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How the Spanish Inquisition Worked

The Beginnings of the Spanish Inquisition
Composite engraving from Dr. Southwell's "New Book of Martyrs," showing tortures of the Spanish Inquisition
Composite engraving from Dr. Southwell's "New Book of Martyrs," showing tortures of the Spanish Inquisition
Time Life Pictures/Mansell/Time Life Pictures/Getty Images

Although early Christians experienced heavy persecution, by the Middle Ages, the Catholic Church had significant religious and political power in Europe. To maintain its authority, the church suppressed heretics. The church had a very specific definition of heresy: A heretic publicly declared his beliefs (based upon what the church considered inaccurate interpretations of the Bible) and refused to denounce them, even after being corrected by the authority. He also tried to teach his beliefs to other people. He had to be doing these things by his own free will, not under the influence of the devil.

The Inquisition officially began with Pope Gregory IX (the Papal Inquisition). In 1231, he issued a bull, or decree, that set up a tribunal court system to try heretics and punish them. He chose the Dominican Order, known for being very well-educated and knowledgeable about complex theology, to conduct the Inquisition.

The Spanish Inquisition was unique in that it was established by secular rulers, King Ferdinand II and Queen Isabella, with the approval of Pope Sixtus IV. The monarchy was Catholic, and it had just united two kingdoms, Aragon and Castile, as a single country in the late 15th century. Reasons for the Inquisition included a desire to create religious unity and weaken local political authorities and familial alliances. Money was another motive -- the government made a profit by confiscating the property of those found guilty of heresy. Historians speculate that the monarchy convinced Pope Sixtus IV to allow the inquisition by threatening to remove Spanish troops from Rome, where they were needed to prevent an attack by Turkey.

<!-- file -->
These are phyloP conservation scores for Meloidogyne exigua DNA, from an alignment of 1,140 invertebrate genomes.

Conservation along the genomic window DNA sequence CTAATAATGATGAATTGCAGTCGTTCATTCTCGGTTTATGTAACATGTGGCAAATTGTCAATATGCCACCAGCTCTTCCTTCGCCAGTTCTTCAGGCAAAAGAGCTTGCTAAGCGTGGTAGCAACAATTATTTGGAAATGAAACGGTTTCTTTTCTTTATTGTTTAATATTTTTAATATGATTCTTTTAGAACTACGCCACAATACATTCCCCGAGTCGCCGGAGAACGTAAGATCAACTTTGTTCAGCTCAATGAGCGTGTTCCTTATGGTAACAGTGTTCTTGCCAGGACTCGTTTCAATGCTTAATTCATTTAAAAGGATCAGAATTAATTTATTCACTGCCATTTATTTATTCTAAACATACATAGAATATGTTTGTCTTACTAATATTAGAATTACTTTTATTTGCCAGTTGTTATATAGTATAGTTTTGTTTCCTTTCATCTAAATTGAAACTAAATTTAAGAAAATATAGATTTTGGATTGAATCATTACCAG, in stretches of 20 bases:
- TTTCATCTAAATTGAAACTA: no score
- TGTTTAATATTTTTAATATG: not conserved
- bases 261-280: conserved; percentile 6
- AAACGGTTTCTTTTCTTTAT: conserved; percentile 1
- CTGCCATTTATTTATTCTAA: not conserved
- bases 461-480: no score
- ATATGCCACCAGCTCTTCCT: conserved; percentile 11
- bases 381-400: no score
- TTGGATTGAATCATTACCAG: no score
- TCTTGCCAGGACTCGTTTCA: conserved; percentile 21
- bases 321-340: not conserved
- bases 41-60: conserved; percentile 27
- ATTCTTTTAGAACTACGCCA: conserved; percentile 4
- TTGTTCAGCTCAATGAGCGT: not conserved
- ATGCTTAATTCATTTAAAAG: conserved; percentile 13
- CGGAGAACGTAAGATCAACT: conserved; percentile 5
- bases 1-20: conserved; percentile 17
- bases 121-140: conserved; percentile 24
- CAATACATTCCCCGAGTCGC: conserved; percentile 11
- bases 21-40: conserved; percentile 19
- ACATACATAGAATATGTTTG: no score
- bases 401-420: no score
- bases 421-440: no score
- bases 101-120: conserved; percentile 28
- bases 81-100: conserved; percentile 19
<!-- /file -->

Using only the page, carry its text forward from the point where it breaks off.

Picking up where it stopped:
Many prominent citizens were concerned about their country's religious diversity and had bigoted attitudes toward non-Catholics. Jews were subjected to violent attacks known as pogroms and isolated in ghettos. Many were killed. The Inquisition was officially established in 1478, and Jews were banished a few years later when King Ferdinand II issued the Alhambra Decree in 1492, ordering them to leave on pain of death. Many Jews converted to Catholicism. These converts were sometimes called marranos (Spanish for "pig" and a very derogatory term) and accused of secretly continuing to practice Judaism. They became targets of the Inquisition.

Spain conquered Granada, a region populated mostly by Muslim Moors, in the late 15th century. Muslims suffered opposition and persecution similar to that of the Jews, until they were banished in 1502 in the name of religious and cultural unity. Muslim converts to Catholicism, called Moriscos (Spanish for "Moorish"), were targeted for the same reasons as Jewish converts. In the late 16th century, Protestants, mainly Lutherans, also became the target of the Inquisition.

The Spanish Inquisition spread to Spanish-controlled colonies in the New World, including Mexico. Inquisition was abolished in Spain in 1834 by Queen Isabel II.

We'll look at how these inquisitorial trials were conducted next.

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